A recent report from the Centers for Disease Control and Prevention called “10 Human Public Health Achievements” discussed factors that have improved public health worldwide. These included reduction in child mortality, vaccine-preventable diseases, access to safe water and sanitation and more.

Bovine Veterinarian, a sister publication of Dairy Herd Management, asked 10 respected beef and dairy veterinarians and researchers what they consider as 10 cattle health achievements in the last decade or two.

Though not listed in a particular order, the one that rose to the top of almost everyone asked was the advent of diagnostic tests for persistent bovine viral diarrhea infection. “BVD-PI diagnostics pioneered by Dr. Bruce Brodersen at the University of Nebraska is very worthy of inclusion,” says Dee Griffin, of the Great Plains Veterinary Educational Center in Clay Center, Neb.

“The immunohistochemistry test Brodersen developed totally changed the diagnostic landscape for an economically devastating disease,” adds Griffin. “Today, with a very high degree of certainty, an individual bovine can be tested and kept out of a herd. This was a ground-breaking leap forward in diagnostics.”

Another achievement has been the advancement in cattle welfare. Cattle-welfare expert Jan Shearer, veterinarian at Iowa State University, listed several welfare programs that have been established in the last decade.“I feel these programs have had a significant impact on increasing awareness and in changing attitudes and practices for the better in livestock production relative to welfare,” he says.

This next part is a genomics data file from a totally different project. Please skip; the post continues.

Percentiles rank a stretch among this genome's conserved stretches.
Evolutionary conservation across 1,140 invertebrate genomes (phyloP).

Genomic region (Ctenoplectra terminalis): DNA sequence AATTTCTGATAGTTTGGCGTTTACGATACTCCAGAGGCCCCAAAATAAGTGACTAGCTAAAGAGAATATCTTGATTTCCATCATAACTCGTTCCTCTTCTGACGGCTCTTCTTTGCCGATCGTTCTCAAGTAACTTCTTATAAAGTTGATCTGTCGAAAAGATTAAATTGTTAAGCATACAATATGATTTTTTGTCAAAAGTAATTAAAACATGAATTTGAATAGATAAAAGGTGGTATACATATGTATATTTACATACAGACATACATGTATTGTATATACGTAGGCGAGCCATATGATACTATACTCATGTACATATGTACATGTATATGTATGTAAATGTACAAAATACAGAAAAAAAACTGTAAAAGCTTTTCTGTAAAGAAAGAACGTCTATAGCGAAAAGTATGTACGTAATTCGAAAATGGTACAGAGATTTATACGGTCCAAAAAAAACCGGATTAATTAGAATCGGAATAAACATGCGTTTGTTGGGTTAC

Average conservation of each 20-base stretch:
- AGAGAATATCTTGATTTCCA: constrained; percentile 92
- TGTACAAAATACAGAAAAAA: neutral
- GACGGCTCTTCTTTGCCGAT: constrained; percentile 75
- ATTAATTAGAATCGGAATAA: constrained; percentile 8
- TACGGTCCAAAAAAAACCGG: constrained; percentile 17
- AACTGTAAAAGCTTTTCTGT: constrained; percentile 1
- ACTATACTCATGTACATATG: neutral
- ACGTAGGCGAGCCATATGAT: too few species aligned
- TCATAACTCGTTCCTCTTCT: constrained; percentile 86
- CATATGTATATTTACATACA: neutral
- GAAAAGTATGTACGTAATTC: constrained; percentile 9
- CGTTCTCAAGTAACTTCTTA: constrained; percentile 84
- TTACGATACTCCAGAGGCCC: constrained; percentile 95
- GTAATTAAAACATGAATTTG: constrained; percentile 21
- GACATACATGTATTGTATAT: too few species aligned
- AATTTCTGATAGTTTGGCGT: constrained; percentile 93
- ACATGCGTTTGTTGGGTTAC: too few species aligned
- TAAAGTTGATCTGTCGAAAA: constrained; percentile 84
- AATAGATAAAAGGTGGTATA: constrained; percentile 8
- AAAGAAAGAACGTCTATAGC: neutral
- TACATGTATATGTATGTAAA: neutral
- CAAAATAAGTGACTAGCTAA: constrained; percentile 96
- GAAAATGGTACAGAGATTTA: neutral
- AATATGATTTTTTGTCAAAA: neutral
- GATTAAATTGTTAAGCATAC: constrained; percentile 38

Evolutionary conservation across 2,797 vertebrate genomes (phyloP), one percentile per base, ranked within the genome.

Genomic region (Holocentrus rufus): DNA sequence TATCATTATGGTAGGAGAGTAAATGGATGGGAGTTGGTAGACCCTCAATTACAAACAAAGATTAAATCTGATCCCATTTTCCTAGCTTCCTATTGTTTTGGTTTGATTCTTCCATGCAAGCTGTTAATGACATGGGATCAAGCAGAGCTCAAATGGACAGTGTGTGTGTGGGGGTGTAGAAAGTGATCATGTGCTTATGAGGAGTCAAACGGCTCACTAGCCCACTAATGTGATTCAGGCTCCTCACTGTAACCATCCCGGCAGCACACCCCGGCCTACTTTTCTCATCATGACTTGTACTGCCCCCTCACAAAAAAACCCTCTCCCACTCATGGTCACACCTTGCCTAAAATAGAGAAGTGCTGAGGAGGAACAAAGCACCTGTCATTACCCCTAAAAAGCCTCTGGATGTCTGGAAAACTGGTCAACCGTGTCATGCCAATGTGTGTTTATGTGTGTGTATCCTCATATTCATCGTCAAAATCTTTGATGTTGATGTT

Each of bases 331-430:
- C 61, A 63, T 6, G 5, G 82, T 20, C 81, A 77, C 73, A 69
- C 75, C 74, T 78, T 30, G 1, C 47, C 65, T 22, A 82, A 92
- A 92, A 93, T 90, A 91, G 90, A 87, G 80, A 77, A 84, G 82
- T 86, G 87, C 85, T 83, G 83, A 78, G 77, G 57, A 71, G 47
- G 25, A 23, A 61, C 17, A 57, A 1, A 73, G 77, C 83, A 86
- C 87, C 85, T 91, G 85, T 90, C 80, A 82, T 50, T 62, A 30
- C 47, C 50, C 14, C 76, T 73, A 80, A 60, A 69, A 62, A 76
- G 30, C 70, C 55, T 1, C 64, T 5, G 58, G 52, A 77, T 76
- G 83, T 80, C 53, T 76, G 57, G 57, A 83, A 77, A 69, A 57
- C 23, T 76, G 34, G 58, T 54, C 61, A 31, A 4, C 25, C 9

10 cattle health achievements

1. Diagnostic and other tests. The development of the ear notch antigen capture ELISA or immunohistochemistry for the detection of persistent BVDV infection rises to the top of the list. Others include: Real-time PCR to rapidly diagnose diseases; “cow-side” diagnostics such as ultrasound, hematology, serum biochemistry; cELISA test for bovine anaplasmosis that has improved diagnostic sensitivity from 20% (CF test) to over 90%; and increased availability of molecular diagnostic tools for disease diagnosis. It was also noted that the use of pharmacokinetics to more accurately dose antimicrobials and other drugs has been an advancement.

2. Immunology advances/disease mitigation. Understanding cell-mediated immunity and the advent of mucosal immunization, especially in young calves. Programs such as the Sandhills Calving System utilizing age segregation to eliminate calf scours in beef cattle has made a big economic and disease incidence difference. 

3. Reproductive programs and technology. Improved estrus synchronization programs in beef and dairy cattle such as the OvSynch and other protocols. In addition, the commercial availability of bovine cloning, embryo transfer and embryo sexing services as well as sexed semen and artificial insemination with frozen semen have advanced reproductive programs. Breeding soundness exams of bulls have improved and the use of EPDs for birthweight/calving ease has increased.